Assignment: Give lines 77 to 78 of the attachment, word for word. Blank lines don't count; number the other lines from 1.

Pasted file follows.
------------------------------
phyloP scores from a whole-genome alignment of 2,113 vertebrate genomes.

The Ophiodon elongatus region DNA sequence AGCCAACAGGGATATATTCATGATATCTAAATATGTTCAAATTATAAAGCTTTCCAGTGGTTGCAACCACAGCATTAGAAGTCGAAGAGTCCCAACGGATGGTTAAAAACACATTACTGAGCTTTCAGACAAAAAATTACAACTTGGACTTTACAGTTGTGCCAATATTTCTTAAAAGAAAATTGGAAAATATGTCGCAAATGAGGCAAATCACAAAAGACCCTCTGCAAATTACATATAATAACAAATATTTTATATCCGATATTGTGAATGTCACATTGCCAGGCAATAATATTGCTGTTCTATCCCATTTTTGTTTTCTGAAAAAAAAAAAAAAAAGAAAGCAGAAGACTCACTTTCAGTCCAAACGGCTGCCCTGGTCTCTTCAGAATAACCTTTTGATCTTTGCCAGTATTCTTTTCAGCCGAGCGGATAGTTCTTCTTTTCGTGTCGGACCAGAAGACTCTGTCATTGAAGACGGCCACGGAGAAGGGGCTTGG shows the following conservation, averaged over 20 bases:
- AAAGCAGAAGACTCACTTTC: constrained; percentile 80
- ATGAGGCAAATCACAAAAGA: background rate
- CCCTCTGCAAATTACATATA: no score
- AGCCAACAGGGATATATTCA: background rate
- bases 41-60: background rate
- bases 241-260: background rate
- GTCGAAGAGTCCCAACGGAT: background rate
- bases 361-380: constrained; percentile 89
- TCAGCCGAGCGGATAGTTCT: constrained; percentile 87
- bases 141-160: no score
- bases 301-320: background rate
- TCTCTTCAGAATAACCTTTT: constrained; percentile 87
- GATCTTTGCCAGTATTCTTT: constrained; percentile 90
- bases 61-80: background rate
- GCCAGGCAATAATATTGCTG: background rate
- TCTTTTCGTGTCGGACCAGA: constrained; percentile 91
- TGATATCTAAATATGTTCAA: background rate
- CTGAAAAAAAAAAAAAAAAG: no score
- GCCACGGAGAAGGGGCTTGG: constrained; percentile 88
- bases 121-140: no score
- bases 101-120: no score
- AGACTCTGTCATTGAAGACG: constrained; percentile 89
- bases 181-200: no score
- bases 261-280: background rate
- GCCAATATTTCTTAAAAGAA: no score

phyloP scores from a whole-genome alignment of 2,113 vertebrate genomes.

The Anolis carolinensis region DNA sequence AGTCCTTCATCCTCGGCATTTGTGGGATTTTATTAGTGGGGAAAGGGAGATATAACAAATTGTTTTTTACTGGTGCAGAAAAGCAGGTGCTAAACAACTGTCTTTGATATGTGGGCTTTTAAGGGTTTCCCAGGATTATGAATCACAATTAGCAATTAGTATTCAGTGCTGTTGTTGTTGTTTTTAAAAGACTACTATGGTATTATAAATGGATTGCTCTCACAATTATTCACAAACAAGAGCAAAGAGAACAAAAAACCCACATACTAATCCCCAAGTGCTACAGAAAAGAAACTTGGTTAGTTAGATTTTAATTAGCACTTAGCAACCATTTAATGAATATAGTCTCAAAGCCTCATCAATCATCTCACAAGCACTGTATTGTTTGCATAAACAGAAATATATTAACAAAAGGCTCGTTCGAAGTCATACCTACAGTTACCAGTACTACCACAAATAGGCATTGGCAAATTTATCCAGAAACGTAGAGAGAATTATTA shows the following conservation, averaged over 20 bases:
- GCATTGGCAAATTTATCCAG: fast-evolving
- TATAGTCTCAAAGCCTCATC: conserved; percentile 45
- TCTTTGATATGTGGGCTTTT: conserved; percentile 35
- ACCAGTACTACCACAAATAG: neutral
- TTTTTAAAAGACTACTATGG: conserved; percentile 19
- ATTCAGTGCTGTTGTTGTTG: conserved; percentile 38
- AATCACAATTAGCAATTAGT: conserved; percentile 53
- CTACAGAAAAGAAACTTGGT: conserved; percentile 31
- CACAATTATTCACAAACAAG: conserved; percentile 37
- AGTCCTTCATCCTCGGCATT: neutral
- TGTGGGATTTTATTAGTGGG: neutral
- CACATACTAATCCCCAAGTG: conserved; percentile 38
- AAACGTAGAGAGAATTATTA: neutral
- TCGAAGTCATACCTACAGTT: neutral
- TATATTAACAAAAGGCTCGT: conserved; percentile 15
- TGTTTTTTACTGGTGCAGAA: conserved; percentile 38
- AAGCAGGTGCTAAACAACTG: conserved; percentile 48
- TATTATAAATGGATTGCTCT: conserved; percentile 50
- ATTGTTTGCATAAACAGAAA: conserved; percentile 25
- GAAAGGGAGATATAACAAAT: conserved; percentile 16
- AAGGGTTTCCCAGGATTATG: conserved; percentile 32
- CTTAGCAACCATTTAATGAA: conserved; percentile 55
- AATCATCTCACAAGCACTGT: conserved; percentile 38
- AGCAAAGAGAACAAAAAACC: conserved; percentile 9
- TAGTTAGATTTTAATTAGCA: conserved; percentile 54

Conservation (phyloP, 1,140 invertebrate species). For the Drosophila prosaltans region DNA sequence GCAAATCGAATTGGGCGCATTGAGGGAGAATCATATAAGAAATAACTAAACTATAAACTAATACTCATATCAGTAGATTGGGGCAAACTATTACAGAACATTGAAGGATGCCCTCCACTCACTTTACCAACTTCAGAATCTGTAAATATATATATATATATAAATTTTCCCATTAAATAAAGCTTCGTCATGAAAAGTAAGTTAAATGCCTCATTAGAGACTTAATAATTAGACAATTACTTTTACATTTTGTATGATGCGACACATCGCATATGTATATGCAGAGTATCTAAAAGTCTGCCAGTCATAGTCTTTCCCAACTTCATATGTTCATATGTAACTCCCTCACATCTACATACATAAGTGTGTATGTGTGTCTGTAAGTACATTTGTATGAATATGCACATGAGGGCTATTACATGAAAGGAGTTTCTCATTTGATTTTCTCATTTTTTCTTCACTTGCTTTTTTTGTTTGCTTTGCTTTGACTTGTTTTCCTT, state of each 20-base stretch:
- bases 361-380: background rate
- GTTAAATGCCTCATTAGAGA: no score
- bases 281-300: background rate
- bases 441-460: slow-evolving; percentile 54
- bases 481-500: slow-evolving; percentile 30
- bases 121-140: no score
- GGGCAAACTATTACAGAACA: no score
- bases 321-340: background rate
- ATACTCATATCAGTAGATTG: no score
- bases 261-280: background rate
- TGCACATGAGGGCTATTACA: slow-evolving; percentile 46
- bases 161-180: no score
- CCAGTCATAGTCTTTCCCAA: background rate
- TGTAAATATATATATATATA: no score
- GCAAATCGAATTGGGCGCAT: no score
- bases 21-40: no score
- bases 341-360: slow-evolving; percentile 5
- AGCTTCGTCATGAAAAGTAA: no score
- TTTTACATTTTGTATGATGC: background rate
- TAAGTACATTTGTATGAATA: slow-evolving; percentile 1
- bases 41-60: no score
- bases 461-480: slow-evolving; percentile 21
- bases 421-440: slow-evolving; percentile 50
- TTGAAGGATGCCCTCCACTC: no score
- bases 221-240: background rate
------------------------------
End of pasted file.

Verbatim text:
- bases 461-480: slow-evolving; percentile 21
- bases 421-440: slow-evolving; percentile 50